Academic journal article Canadian Psychology

What Can Be Learned about Attention from Studying Its Development?

Academic journal article Canadian Psychology

What Can Be Learned about Attention from Studying Its Development?

Article excerpt

Abstract

This paper stresses the importance of developmental research in evaluating theories of visual attention. Although researchers have long used theories developed with the help of college - age subjects to better understand children, there has been a reluctance to use developmental data to better understand theories of attention. I try to show that developmental studies can and do provide a unique vantage point from which to assess these theories. Three research steps are proposed: (1) theoretically - important differences and similarities between age groups are established, (2) theoretical constructs are mapped to these age differences/similarities, (3) data are collected to examine the relation between the constructs and age. Several examples of the use of this strategy are summarized. The variable of age is shown to play a role in testing theories of Gestalt grouping, perceptual organization, spatial orienting, and attentional filtering.

How can research in the development of attention inform our understanding of the psychology of attention? I welcome the opportunity to discuss this question explicitly in a paper, largely because this is the way that I have often implicitly framed my research questions. I hasten to add, however, that I admit to this with some trepidation since I have not always felt encouraged to ask this question.

I was trained in a graduate program that did not have a separate division called "Developmental." Instead, studies of the development of various processes and functions were carried out by professors who gathered together under such umbrellas as "Perception and Cognition," "Neuroscience," "Social Psychology," and "Learning." Right or wrong, the implicit assumption was that development was not a topic to pursue in its own right. Rather, one always studied the development of something. In my case, this was the development of perception and attention in humans. The first piece of research I could call my own in graduate school was a developmental exploration of a perception phenomenon that my advisor, Joan Girgus, had recently published with Stanley Coren (Coren & Girgus, 1980). They had shown that there are reliable distortions in the perceived distance associated with the traditional displays of Gestalt grouping. Adult subjects consistently underestimated the distance between dots within Gestalt groups and overestimated distances between dots that fall in different Gestalt groups.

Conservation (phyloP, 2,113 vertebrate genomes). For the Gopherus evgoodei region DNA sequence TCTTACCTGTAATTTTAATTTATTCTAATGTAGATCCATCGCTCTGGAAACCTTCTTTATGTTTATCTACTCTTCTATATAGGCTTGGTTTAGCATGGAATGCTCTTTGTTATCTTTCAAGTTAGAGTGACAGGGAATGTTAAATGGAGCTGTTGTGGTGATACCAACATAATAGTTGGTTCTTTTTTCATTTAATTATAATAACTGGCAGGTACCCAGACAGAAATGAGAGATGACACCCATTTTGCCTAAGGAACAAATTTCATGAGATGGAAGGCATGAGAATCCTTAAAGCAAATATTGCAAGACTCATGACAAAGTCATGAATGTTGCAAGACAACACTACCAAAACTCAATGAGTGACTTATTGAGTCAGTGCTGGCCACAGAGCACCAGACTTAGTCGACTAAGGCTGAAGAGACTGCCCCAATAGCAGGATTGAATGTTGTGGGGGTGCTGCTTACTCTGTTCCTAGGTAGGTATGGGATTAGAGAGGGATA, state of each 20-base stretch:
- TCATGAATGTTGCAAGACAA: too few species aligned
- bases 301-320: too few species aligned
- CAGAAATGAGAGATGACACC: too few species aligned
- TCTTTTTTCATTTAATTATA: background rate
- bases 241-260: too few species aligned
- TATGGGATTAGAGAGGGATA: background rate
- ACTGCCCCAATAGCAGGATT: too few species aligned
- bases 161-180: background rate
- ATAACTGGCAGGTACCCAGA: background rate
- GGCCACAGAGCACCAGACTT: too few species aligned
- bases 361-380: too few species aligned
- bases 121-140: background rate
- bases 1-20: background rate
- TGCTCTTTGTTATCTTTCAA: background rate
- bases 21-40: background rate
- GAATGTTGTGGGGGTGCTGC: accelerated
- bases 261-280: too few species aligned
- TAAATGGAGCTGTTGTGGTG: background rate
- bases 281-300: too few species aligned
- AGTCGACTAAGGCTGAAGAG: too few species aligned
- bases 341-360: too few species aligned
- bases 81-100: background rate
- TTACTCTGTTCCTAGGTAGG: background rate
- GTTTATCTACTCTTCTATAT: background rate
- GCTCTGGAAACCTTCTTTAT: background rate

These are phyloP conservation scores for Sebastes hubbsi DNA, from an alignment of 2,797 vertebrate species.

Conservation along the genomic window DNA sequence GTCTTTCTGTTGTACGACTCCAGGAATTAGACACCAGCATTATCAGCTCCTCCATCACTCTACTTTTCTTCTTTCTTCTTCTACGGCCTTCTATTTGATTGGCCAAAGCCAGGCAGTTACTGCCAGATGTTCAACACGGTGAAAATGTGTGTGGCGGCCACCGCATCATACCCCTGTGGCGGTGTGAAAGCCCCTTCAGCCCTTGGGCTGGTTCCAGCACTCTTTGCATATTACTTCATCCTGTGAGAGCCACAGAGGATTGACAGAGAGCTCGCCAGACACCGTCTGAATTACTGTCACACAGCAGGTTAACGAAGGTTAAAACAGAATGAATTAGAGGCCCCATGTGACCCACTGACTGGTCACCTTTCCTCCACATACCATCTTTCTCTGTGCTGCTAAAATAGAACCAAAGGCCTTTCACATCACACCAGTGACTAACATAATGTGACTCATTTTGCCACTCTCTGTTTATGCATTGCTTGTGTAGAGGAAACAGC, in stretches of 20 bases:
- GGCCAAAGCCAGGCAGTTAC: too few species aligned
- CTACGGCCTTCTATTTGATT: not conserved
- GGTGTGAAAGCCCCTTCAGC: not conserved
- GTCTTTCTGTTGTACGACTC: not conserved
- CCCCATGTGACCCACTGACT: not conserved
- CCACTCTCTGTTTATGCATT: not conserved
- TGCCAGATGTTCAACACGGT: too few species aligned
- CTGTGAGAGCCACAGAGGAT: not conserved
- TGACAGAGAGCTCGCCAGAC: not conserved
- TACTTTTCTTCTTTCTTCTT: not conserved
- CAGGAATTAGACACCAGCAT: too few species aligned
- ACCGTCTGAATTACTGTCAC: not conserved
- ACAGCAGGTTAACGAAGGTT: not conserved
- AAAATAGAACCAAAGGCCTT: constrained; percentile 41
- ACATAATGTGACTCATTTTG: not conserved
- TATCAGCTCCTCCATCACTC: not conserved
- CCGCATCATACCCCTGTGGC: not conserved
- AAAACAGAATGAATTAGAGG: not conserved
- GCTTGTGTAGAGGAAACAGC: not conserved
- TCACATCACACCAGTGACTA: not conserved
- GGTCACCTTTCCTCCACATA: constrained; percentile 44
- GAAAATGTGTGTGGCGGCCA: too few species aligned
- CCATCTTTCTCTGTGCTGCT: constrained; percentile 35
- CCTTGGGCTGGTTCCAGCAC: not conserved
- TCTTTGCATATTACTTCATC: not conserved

My project involved testing for the presence of these distortions in a total of 100 subjects - 20 each in five age groups between the ages of 5 and 24 years. The results were very clear. Although all age groups were equally accurate in estimating the distances between dots in control figures, the subjective distortions of distances in the Gestalt displays were much larger for the younger subjects.

Now the traditional developmental approach to these data would be to consider their implications for theories of normative perceptual development. For instance, one implication is that human observers are better able to attend selectively to the task - relevant dots with increasing age, and conversely, to successfully ignore the configurational aspects of the Gestalt displays. I don't want to belittle this aspect of the data. I believe it is necessary and important to outline the normal course of perceptual development with these sorts of tasks. However, the particular angle on these data that interested me was their potential for shedding light on a long - standing debate within the mainstream of perception. What causes perceptual grouping per se? Accounts of perceptual grouping span a full range of possibilities, from those that rely on sensory or "hard - wired" mechanisms such as spatial filtering (Ginsgurg, 1978; Uttal, 1975), to those that attribute grouping to preattentive mechanisms in the early stages of visual processing (Julesz, 1975; Kahneman, 1973; Neisser, 1967), to those that appeal to "intelligent" or "constructive" mechanisms in later stages of processing (Gregory, 1978; Hochberg, 1982). …

Search by... Author
Show... All Results Primary Sources Peer-reviewed

Oops!

An unknown error has occurred. Please click the button below to reload the page. If the problem persists, please try again in a little while.